Well, on a scale of one to ten I’d rate it at least a twenty. It’s making a huge impact in every sense. The first impact is in raising money. Then there’s the evolution of the Blog in the last elections cycle. YOUTUBE affected the midterm elections considerably, most notably the George Allen “Macaca” incident which turned him from the leading Republican presidential candidate to being ousted from the senate. Social networking has become effective in that it allows bloggers to become de facto representatives of a campaign, putting out information, sending messages, raising money. But probably the most revolutionizing development is the citizen ad. Now any voter with the material and editing skills can have a voice online, using the medium to make an imprint on political dialogue. Look at Facebook, where yesterday the Obama Campaign was bragging that they have reached one million supporters. The Official Students for Barack Obama organization began online and has now been adopted as an official arm of the campaign. You have candidates giving personal press-free presentations from their offices to the voters on their web sites.

The Internet influences every dimension of the political and campaign process. In fact, its driving many campaign professional out of their minds. They no longer have complete control over their message. I know that’s a long answer, but I feel very passionate about it.

Well, it may be the last true vestige of democracy, which means the good and the bad, because with every positive movement comes the seedy underbelly. And the Internet has its litany of misinformation, scurrilous rumor and unsubstantiated nonsense as well.

This is always going to be true of the Internet. We just have to be more educated on what is credible or not. The Obama Campaign has done a nice job with his smear site that links to the rumors and debunks them.

Describe the whole political zeitgeist in retrospect to your shooting through 2006 to finishing in 2007 and now during your time promoting it while the primaries were happening.

Having candidates has changed things. While we were shooting there was this sense that young people were mostly against things as opposed to focusing on a figure for their issues or positions. The other change is the effect of the Iraq War, which previously students were hot on the trail to protest or in some cases they were fighting it. Unfortunately, Iraq has slipped off the radar, which fueled the Youth Vote in ’04 and then ’06 certainly. But in a good way it’s led to young people beginning to focus on all issues, like right now it’s the economy. Before their involvement in the larger issue of war there seemed to be an unawareness that is not there now. There’s been a progression in the sense that the war, while being significant, was not as direct a connection to their lives as economic issues relating to their parents and their job futures. Politics is now being viewed as relevant to their daily lives.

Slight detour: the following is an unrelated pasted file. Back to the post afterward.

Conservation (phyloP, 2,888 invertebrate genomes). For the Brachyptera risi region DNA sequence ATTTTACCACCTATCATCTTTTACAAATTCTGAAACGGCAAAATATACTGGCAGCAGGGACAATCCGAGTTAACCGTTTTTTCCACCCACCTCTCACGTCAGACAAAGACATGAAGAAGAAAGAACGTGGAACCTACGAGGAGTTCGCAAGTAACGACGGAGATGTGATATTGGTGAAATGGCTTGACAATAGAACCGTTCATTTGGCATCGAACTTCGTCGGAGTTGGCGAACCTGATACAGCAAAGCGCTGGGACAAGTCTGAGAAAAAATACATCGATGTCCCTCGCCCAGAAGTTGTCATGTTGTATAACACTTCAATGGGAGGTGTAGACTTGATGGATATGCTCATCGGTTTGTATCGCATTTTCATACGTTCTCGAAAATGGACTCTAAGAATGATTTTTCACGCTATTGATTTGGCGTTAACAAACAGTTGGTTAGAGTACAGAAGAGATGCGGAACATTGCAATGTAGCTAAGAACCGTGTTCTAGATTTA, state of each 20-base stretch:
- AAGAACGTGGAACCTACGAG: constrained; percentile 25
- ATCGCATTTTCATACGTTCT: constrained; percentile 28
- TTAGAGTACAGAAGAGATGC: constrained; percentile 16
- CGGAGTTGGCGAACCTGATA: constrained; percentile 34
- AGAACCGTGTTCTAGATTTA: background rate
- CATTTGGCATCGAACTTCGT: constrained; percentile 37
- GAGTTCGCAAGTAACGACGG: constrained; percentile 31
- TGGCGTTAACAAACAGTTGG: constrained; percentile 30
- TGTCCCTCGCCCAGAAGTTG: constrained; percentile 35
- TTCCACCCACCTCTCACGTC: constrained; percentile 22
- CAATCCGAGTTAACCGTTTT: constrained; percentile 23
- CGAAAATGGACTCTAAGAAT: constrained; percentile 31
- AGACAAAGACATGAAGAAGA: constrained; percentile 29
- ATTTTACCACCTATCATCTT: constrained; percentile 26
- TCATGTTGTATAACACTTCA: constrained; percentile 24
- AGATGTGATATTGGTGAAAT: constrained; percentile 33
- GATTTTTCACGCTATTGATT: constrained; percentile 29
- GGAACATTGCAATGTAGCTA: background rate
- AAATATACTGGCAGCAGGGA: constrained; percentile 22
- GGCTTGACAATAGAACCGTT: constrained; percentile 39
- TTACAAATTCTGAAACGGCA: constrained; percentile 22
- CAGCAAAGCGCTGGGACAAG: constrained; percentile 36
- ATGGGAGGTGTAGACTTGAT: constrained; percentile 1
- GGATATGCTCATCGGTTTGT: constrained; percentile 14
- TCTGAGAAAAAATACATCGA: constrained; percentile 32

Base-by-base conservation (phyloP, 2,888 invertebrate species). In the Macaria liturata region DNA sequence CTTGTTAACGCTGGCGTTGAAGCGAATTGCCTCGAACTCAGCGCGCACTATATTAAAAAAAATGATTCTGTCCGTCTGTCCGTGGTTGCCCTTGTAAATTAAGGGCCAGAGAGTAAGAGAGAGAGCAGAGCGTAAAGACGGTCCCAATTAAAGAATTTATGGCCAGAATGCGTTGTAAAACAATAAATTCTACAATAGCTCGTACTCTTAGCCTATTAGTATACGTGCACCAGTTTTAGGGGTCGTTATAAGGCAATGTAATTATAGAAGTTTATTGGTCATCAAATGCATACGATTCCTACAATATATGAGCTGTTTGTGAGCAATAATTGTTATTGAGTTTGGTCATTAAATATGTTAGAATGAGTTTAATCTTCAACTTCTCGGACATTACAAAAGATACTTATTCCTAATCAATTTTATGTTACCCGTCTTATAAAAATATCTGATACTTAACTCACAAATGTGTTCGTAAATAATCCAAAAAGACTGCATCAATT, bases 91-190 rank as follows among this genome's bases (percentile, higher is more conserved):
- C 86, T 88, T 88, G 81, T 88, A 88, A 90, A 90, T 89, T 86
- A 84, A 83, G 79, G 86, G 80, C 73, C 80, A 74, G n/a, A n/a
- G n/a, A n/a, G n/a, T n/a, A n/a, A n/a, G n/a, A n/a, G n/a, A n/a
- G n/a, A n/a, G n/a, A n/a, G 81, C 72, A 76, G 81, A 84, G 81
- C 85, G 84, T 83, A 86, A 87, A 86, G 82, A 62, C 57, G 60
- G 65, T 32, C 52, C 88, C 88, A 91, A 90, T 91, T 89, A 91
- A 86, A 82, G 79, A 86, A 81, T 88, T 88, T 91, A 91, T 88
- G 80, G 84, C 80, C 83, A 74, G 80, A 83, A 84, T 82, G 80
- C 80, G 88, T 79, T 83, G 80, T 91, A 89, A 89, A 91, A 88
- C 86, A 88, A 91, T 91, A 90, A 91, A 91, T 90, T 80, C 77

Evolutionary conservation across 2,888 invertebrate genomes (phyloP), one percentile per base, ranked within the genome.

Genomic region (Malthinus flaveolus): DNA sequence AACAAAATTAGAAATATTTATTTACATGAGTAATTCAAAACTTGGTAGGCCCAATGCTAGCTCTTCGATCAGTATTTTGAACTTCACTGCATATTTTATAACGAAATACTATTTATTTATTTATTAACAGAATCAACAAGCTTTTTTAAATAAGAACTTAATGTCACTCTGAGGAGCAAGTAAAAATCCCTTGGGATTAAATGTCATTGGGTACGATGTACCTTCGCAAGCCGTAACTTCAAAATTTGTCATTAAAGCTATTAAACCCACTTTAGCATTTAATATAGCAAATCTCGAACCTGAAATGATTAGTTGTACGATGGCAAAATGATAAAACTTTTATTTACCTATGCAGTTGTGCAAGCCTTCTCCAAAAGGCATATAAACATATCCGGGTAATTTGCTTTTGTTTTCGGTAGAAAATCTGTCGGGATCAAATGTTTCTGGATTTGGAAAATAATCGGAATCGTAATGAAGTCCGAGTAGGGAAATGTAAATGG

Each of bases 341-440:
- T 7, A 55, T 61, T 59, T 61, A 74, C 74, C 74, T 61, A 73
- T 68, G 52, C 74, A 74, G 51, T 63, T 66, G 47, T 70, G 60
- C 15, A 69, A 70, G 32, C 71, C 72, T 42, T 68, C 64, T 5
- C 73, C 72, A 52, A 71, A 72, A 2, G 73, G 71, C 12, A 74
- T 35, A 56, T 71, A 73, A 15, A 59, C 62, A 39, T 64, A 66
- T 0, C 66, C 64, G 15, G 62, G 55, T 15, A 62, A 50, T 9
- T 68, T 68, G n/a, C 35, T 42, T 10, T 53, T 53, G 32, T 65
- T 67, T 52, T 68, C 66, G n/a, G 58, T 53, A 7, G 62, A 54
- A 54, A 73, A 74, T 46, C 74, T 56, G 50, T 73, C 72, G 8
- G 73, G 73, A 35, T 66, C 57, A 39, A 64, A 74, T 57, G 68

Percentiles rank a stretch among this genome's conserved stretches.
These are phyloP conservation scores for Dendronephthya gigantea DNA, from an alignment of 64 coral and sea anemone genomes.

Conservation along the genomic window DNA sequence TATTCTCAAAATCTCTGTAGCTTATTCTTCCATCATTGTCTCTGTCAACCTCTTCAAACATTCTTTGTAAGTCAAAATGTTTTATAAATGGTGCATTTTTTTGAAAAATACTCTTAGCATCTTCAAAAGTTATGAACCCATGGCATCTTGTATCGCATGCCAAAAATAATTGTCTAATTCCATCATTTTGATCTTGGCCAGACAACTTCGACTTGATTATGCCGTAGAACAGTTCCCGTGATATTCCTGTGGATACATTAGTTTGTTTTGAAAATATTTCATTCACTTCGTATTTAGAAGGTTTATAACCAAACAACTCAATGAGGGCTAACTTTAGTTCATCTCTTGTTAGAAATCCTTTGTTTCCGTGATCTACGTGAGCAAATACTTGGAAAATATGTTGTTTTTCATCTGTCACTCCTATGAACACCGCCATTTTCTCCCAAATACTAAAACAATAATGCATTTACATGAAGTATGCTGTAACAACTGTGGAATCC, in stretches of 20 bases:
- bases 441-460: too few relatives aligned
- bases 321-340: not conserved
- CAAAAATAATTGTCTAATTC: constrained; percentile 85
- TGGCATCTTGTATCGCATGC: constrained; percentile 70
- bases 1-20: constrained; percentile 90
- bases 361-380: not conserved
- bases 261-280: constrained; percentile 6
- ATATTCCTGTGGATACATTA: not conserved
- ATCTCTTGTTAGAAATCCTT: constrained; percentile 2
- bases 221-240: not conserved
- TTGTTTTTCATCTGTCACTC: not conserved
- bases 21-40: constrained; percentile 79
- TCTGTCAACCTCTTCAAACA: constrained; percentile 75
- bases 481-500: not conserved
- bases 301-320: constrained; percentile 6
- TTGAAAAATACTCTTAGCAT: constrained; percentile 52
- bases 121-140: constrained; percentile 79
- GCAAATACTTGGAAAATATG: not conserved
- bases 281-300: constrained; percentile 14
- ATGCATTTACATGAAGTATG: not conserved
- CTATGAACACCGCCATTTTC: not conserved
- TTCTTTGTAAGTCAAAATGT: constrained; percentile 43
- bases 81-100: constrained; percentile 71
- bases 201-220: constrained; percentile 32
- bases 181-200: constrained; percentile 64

NEXT WEEK: PART I – The Future Of Voting In America

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“18 In ’08” Interview Part I

Aquarian Weekly 6/25/08 REALITY CHECK

18 IN ’08 Part I Young Voices Crying Out In The Wilderness

They told us they would turn the electorate upside-down in ’72. They didn’t. They told us they’d flood the gates after Nixon went nuts. They didn’t. They promised to show up in the 80s’, and guess what? And then came the 90s’, and well, nothing really. Oh, and after the hemming and hawing and legal hand wringing mania of 2000, the horrors of 9/11, and wars raging on two fronts, they vowed to show up like never before. But, alas, although the 2004 contribution was considerably better than a little, it was still painfully short of significant. Now they claim they’re enthused, primed, and motivated like never before, and in many ways during this historic primary season they’ve delivered in record numbers; but the question remains: Will the elusive, mercurial, slightly disillusioned and mostly lazy Youth Vote make a serious dent in the body politic this November?

If they do, as they did in many tight state midterm elections in 2006, then it may very well be their voice that decides who the next president of the United States will be.

Late in 2005, a member of this potentially crucial voting block, then 16 year-old student and burgeoning filmmaker, David Burstein, stepped from the shadows of his disappointing predecessors to produce and direct “18 In ’08”, subtitled, “A Film. A Movement. A Change.”, an ambitious documentary utilizing interviews with celebrities, pundits, politicians, and voters of all ages discussing the importance of young Americans to exercise their right to vote.